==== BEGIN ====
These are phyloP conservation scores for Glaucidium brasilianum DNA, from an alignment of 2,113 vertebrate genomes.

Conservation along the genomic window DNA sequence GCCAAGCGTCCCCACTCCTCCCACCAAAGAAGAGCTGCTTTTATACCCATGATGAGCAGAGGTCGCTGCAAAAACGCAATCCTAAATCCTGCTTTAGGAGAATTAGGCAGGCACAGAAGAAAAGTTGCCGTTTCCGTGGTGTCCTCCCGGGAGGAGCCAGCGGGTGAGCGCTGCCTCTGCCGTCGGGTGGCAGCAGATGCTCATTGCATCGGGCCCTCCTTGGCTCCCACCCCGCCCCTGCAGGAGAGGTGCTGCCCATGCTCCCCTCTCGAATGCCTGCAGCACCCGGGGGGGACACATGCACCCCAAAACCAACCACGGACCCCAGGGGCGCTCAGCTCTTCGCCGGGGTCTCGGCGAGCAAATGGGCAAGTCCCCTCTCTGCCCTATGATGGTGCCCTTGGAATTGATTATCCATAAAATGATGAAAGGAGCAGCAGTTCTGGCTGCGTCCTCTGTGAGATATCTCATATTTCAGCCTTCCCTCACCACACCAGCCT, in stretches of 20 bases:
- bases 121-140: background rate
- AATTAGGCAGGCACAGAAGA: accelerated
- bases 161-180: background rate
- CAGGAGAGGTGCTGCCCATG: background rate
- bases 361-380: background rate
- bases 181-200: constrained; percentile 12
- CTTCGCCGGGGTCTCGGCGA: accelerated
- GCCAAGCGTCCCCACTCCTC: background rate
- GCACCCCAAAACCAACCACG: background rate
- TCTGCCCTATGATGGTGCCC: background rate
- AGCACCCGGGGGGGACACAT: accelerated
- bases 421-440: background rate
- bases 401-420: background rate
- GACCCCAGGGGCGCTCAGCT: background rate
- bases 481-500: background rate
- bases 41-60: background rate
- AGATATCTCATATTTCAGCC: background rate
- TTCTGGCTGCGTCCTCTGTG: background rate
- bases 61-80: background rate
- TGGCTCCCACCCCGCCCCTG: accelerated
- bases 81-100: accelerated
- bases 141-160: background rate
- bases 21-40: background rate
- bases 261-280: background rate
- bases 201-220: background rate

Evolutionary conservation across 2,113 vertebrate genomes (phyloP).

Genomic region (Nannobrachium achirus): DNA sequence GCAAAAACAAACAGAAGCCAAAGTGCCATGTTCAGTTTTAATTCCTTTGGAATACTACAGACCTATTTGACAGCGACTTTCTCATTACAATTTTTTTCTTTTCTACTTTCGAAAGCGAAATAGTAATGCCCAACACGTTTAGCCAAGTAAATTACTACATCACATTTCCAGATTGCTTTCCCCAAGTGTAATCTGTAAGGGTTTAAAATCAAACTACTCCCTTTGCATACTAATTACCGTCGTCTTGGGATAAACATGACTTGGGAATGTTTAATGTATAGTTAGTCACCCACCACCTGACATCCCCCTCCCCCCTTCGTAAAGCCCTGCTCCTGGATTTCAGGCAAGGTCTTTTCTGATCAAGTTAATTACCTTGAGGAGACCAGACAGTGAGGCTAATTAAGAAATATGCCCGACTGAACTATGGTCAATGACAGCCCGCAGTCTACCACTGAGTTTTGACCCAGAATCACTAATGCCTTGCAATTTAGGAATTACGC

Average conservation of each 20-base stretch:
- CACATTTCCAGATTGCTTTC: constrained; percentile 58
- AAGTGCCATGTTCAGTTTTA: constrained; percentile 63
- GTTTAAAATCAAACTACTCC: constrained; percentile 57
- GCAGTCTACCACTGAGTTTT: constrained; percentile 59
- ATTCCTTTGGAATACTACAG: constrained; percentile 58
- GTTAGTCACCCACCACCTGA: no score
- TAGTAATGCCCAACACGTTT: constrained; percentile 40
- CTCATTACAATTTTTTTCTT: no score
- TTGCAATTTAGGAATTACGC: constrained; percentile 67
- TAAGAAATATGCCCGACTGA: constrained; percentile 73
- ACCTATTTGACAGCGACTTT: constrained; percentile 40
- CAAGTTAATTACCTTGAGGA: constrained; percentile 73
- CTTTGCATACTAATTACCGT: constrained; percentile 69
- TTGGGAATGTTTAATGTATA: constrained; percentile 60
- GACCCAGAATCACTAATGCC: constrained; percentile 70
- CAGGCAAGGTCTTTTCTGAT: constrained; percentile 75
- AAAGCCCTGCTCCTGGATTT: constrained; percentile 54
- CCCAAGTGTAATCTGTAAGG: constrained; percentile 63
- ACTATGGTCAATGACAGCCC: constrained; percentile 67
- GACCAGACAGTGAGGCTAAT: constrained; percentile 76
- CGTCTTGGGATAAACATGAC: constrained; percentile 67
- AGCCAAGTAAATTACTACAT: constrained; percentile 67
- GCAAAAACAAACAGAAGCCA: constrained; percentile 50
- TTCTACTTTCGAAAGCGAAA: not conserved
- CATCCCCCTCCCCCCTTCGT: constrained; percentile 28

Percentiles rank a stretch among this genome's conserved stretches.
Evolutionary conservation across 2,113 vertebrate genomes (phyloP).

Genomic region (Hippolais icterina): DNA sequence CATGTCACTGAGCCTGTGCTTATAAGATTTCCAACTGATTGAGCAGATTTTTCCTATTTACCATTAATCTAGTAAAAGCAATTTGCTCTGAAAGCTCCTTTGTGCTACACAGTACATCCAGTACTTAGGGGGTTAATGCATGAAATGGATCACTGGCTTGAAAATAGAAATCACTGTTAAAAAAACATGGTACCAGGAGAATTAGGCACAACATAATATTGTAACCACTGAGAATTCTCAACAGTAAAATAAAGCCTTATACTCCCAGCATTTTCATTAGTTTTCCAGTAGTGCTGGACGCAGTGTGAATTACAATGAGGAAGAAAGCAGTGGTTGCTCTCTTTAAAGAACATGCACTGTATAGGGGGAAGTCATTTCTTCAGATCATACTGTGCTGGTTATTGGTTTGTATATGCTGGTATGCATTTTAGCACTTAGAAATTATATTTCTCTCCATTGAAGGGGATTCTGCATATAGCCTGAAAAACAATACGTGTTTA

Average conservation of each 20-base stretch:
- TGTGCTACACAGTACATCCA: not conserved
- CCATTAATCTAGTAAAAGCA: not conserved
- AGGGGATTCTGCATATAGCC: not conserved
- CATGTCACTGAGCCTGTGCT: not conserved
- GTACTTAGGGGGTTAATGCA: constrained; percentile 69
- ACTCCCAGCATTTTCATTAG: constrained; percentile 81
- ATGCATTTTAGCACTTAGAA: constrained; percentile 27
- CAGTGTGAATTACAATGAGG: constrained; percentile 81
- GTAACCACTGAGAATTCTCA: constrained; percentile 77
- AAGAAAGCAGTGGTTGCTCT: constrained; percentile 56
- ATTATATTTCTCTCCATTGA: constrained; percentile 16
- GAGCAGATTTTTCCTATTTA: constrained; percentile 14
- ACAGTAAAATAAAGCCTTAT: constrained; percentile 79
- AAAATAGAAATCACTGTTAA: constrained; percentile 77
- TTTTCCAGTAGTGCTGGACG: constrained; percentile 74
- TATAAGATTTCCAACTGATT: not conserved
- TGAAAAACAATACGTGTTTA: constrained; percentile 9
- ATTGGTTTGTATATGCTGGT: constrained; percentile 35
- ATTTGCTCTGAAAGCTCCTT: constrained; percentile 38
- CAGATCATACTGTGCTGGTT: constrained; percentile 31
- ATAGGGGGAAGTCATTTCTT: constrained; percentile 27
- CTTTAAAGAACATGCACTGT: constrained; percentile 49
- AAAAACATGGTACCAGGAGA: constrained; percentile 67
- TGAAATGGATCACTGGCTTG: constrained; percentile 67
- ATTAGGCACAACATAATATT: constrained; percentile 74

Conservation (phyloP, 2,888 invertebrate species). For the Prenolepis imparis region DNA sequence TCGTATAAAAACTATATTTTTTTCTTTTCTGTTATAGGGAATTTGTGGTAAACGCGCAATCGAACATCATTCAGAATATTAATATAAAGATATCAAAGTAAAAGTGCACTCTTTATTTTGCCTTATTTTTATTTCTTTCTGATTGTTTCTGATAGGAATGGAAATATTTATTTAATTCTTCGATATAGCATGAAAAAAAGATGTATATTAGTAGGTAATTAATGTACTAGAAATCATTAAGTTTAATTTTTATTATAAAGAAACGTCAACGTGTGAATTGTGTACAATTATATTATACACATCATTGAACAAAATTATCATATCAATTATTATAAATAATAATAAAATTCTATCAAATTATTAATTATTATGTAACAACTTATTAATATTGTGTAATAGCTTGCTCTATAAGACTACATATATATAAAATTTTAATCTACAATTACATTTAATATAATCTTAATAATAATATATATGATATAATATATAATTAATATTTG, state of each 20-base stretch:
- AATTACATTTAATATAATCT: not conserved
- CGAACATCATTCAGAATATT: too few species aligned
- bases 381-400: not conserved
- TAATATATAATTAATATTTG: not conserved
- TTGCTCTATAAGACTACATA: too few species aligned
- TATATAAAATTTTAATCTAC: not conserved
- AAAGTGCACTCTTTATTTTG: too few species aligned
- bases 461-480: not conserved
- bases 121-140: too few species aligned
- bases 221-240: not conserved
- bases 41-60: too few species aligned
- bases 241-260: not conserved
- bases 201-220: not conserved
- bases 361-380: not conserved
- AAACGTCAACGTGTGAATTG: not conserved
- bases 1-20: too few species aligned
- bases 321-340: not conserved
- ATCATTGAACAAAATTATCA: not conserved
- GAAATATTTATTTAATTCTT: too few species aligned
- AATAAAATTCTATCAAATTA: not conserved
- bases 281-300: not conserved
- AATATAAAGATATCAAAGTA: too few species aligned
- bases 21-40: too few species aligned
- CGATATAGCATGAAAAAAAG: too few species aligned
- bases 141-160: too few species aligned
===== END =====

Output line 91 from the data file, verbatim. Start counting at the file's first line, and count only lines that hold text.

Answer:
- TATATAAAATTTTAATCTAC: not conserved